Excellence in Radiological Control
135 Workplace Awareness
DOE encourages management initiatives to facilitate the expression of concerns on the part of the work force, to
address such concerns, and to solve them to ensure the proper respect for and understanding of radiation.
Management should establish and support a radiological awareness reporting system. To enhance work force
awareness, the program should encourage continuous evaluation and improvements, track resolution of concerns,
provide feedback to employees, and post results and trends. This system may be integrated with similar reporting
systems for non-radiological concerns.
136 Internal Exposures
Control and prevention of internal exposure, particularly from long-lived radionuclides in the workplace, present special
challenges to a radiological control program and warrant particular attention. Factors requiring management attention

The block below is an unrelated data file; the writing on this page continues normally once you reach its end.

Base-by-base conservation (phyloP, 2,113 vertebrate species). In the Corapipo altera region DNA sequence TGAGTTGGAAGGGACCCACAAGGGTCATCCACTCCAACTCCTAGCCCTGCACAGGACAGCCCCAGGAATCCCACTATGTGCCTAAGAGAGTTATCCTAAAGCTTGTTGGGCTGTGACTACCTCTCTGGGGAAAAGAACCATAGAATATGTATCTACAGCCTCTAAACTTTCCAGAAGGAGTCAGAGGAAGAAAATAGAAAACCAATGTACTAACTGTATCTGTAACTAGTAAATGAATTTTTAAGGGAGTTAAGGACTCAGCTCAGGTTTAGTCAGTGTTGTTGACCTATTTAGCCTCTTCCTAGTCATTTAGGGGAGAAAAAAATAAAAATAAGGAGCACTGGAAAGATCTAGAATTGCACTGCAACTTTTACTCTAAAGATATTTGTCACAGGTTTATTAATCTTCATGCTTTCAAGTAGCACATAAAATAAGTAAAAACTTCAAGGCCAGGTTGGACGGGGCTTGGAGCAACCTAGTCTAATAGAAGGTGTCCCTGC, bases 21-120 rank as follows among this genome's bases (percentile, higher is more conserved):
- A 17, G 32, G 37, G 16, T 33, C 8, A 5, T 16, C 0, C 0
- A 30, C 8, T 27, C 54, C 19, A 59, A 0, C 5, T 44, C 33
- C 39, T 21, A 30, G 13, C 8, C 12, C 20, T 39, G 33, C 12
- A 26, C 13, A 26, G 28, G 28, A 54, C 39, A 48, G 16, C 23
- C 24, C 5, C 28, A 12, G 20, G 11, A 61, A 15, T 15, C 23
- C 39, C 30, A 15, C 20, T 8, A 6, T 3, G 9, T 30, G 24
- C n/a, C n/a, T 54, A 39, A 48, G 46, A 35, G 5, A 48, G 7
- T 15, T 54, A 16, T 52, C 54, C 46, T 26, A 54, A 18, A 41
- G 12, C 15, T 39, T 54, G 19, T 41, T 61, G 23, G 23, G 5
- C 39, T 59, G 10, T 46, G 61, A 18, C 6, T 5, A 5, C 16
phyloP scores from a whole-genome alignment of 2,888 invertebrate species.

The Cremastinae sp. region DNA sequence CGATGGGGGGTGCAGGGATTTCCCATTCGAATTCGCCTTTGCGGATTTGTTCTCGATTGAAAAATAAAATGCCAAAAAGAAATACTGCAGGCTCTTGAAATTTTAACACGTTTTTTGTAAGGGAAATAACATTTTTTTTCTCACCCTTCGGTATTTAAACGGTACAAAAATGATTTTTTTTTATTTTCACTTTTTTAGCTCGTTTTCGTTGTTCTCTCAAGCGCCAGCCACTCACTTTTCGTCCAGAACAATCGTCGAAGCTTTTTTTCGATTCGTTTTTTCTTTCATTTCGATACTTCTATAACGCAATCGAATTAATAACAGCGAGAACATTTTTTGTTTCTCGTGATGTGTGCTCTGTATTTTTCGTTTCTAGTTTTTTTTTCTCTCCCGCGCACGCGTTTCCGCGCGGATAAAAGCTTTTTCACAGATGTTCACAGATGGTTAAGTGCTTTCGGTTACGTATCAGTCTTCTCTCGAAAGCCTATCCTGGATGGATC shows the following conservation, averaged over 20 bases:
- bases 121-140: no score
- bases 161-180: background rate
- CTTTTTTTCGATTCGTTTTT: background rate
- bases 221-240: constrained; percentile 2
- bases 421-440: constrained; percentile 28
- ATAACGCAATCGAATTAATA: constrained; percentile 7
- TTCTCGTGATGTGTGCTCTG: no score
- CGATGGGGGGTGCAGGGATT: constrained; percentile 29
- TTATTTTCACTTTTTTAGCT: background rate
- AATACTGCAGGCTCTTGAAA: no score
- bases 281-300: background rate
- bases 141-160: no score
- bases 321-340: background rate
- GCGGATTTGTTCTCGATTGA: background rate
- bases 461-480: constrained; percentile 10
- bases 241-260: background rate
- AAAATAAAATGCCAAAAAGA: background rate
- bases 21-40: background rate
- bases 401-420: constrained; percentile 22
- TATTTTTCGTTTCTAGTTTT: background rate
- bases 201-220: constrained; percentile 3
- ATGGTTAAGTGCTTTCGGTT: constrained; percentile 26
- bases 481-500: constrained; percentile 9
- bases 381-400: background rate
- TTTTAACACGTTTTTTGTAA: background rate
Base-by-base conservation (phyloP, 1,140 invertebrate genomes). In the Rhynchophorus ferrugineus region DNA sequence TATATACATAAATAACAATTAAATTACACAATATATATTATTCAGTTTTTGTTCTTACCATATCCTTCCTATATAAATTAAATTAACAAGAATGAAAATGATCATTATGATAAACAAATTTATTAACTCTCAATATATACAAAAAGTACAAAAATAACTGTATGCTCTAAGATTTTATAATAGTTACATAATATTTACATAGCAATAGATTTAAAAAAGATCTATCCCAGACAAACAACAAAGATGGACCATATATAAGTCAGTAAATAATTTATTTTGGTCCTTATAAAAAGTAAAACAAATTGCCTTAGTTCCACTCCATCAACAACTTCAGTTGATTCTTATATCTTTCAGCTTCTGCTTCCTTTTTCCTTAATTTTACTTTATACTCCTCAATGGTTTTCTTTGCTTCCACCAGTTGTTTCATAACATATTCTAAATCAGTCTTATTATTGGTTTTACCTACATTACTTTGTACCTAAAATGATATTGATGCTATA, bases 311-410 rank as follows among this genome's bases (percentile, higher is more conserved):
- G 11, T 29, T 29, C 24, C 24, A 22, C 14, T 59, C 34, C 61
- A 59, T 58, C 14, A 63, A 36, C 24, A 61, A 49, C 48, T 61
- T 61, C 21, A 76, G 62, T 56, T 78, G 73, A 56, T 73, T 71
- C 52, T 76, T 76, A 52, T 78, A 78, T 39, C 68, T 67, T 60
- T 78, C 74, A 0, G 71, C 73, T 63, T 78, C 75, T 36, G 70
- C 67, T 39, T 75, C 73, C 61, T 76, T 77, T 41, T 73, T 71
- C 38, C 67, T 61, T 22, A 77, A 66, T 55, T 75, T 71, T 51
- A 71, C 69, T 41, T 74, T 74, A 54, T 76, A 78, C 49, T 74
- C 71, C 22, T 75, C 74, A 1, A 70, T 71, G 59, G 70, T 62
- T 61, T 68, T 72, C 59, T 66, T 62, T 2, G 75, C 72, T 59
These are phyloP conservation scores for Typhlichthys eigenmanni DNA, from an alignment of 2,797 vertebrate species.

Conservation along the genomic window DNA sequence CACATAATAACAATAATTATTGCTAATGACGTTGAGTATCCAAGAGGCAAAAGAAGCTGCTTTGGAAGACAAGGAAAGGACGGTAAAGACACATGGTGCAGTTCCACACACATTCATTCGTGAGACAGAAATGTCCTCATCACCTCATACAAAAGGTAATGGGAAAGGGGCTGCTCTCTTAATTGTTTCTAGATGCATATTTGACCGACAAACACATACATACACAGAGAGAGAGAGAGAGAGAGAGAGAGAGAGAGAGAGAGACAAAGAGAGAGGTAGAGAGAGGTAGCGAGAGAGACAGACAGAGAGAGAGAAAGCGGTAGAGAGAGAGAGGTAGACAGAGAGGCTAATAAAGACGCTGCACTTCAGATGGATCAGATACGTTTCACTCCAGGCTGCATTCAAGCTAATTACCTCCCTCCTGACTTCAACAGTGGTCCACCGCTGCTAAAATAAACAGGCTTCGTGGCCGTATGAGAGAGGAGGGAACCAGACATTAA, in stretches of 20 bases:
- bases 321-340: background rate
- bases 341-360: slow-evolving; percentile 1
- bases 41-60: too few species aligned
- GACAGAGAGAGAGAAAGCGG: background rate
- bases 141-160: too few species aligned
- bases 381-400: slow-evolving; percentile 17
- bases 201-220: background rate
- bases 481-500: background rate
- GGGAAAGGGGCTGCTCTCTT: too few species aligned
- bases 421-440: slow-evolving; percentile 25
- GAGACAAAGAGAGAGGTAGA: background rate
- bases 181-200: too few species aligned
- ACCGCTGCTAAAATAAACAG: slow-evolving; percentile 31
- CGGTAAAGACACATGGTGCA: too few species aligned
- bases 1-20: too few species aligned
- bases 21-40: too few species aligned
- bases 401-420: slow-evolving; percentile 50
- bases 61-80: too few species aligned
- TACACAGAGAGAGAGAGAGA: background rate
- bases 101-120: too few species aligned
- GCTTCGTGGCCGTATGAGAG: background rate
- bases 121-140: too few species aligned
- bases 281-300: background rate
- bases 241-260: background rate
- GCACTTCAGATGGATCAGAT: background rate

include the following:
Workers may be exposed to unanticipated levels of elevated airborne radioactivity. The time required to collect
representative airborne radioactivity samples and to determine the airborne concentration of radionuclides may
contribute to worker intakes of radioactivity.
If controls fail, internal depositions of radionuclides can occur in a short period of time.
The continued exposure of workers to airborne radioactivity over extended periods of time can create worker
Doses from some radionuclides taken into the body are difficult to measure. Although some radionuclides, such as
cesium and tritium, can be readily measured at levels that produce only a few millirem, some long-lived
radionuclides, such as plutonium, may require years for accurate measurements of hundreds of millirem.
Medical intervention, such as the administration of blocking and chelating agents, to mitigate internal deposition
may add risks by introducing additional chemicals into the body.
Sampling of body excretions and whole body or organ counting techniques may encourage worker perceptions of
internal exposure significance.
Administration of internal dose assessment is costly in dollars and worker time. Control and analysis of samples
are also more complicated and time consuming than the elements of external dosimetry.
Use of respiratory protection devices imposes additional physical stresses upon participating workers.
The hierarchy of controls required to control internal exposures is provided in Article 316.